Honeybee venom kills hard-to-treat breast cancer cells in new study

An active component of honeybee venom rapidly killed two particularly aggressive forms of breast cancer in a laboratory study.

bee colony
  • New laboratory studies by a team of scientists found that the active component of honeybee venom induced death in two forms of malignant breast cancer cells that are notoriously difficult to treat.
  • The magic healing molecule in the honeybees' venom appears to be melittin, which rapidly killed cancer cells in under an hour.
  • In the future, doctors could potentially use melittin alongside chemotherapy drugs to increase the efficacy of the treatment.

Since ancient times, the honeybee's (Apis mellifera) honey has been hailed for its medicinal properties. Now, scientists are discovering the miraculous healing potential of its sting in curing cancer. New laboratory studies by a team of Australian researchers have found that the active component of honeybee venom, melittin, rapidly killed two forms of malignant breast cancer cells that are notoriously difficult to treat while leaving healthy cells unharmed.

The magic molecule 

Previously, honeybee venom has shown potential in treating other medical conditions such as eczema and tumors, and it has been known to have anticancer properties. How the venom works against tumors on a molecular level hasn't been understood, but science just got a lot closer.

It seems that the magic healing ingredient in the honeybees' venom is melittin — the zingy molecule responsible for producing the painful sting of a bee. Scientists at the Harry Perkins Institute of Medical Research in Perth, Australia and the University of Western Australia found that the melittin induced cancer cell death.

Their lab study, reported in the journal NPJ Precision Oncology, is the first to have looked into the effect the ingredient has on a range of breast cancers, the most common cancer in women worldwide. The two most aggressive and hard-to-treat types are known as triple-negative breast cancer (TNBC) and HER2-enriched breast cancer, which tend to mutate to resist existing treatments. The researchers found that melittin rapidly kills these cancer types and, critically, does so with no negative effects on normal cells.

"The venom was extremely potent," said research leader Ciara Duffy from The Harry Perkins Institute of Medical Research in a news release. "We found that melittin can completely destroy cancer cell membranes within 60 minutes."

The lab study also found that bumblebee venom (which does not contain melittin) did not kill those particular breast cancer cells.

How it works

Melittin disarms cancer cells by puncturing holes in their outer membrane. Another stunning effect: within just 20 minutes of exposure to melittin, the chemical messages cancer cells need to grow and divide are disrupted.

"We looked at how honeybee venom and melittin affect the cancer signaling pathways, the chemical messages that are fundamental for cancer cell growth and reproduction, and we found that very quickly these signaling pathways were shut down," said Duffy.

The molecule is able to do this by stopping the activation of receptors that signal growth factors in the cells' membranes. The large number of these receptors in HER2-enriched cancer cells and some TNBC cells is one reason for their uncontrollable growth. Melittin seems to halt the cell's proliferation by blocking those growth signals from getting through.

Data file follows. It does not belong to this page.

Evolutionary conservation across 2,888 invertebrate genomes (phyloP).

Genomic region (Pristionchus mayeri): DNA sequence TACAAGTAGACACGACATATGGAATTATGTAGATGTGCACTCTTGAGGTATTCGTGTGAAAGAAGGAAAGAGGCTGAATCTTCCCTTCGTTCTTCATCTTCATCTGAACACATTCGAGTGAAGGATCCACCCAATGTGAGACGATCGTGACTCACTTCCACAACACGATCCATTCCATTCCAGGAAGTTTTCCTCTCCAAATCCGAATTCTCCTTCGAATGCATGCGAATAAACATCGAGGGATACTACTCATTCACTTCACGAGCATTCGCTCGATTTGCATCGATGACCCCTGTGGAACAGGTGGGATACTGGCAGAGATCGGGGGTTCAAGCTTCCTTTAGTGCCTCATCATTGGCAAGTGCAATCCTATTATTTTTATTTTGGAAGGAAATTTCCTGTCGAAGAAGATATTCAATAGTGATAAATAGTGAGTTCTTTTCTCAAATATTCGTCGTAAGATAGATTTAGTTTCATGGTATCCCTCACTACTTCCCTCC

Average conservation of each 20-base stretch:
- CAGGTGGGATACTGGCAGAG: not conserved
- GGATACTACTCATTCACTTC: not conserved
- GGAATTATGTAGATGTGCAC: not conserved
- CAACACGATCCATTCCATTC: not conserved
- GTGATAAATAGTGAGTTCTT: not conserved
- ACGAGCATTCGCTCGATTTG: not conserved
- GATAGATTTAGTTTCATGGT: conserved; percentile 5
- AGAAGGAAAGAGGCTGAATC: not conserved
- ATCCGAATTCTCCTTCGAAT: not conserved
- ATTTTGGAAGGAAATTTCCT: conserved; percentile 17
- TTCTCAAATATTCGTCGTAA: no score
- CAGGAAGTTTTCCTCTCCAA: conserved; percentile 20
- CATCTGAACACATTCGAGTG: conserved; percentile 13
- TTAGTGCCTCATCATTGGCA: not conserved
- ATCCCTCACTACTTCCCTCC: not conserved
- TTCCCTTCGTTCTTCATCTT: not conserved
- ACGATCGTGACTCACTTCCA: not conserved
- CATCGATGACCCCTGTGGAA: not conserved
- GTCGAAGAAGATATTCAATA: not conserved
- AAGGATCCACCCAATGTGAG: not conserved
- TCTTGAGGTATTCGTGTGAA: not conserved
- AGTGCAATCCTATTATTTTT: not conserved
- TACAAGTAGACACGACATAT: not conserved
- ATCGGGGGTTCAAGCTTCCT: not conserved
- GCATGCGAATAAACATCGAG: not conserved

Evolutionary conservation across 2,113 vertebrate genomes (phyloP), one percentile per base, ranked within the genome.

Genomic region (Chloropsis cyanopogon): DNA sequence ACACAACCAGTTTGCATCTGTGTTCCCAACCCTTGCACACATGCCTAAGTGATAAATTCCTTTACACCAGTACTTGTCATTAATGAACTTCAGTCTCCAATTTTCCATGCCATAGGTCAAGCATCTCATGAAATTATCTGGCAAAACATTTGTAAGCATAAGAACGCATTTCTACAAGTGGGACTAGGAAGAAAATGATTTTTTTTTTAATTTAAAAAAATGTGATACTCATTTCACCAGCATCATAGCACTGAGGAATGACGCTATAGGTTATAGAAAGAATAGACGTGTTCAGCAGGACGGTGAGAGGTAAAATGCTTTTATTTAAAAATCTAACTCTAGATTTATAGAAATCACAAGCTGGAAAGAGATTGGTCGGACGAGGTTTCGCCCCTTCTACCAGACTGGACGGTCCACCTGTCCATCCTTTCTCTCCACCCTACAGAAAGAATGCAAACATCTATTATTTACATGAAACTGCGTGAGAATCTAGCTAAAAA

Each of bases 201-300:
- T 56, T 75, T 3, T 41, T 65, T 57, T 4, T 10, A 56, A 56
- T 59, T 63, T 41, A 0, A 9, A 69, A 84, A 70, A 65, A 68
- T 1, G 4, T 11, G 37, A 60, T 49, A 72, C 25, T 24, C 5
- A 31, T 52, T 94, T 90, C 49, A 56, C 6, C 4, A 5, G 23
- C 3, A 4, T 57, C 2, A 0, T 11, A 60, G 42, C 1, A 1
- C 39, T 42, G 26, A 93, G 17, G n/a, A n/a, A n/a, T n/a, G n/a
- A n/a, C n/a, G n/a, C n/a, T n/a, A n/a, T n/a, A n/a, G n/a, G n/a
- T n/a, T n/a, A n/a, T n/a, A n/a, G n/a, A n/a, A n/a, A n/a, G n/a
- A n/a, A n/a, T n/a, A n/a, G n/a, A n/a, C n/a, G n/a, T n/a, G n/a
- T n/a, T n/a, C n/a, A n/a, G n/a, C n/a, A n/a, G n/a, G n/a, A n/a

"Significantly, this study demonstrates how melittin interferes with signalling pathways within breast cancer cells to reduce cell replication," said Western Australia's Chief Scientist Professor Peter Klinken. "It provides another wonderful example of where compounds in nature can be used to treat human diseases."

Enhancing current cancer treatments

The team also tested to see if melittin could be used with existing chemotherapy drugs, as the pores in the membranes that it creates may allow other treatments to faster penetrate and kill cancer cells.

They tested the idea on a lab mouse with triple-negative breast cancer. They injected it with a combination of melittin and docetaxel — a drug used to treat a number of cancers including breast cancer. The mixture proved to be more effective at shrinking the tumors than either melittin or docetaxel alone.

In the future, doctors could potentially use melittin alongside chemotherapy drugs to enhance the efficacy of the treatment. This may allow them to reduce the dosage of chemotherapy drugs, and the adverse side effects that come with it.

The authors in the study point out that honeybee venom is inexpensive and easy to obtain, thus making it a fantastic option for cancer treatment in regions and countries with poorly resourced health services and care.

"Honeybee venom is available globally and offers cost effective and easily accessible treatment options in remote or less developed regions," the authors write. "Further research will be required to assess whether the venom of some genotypes of bees has more potent or specific anticancer activities, which could then be exploited."

Though exciting, this research is still in early, lab testing stages. The researchers will still need to perform clinical trials to assess the safety and efficacy of melittin for treating breast cancer in humans.

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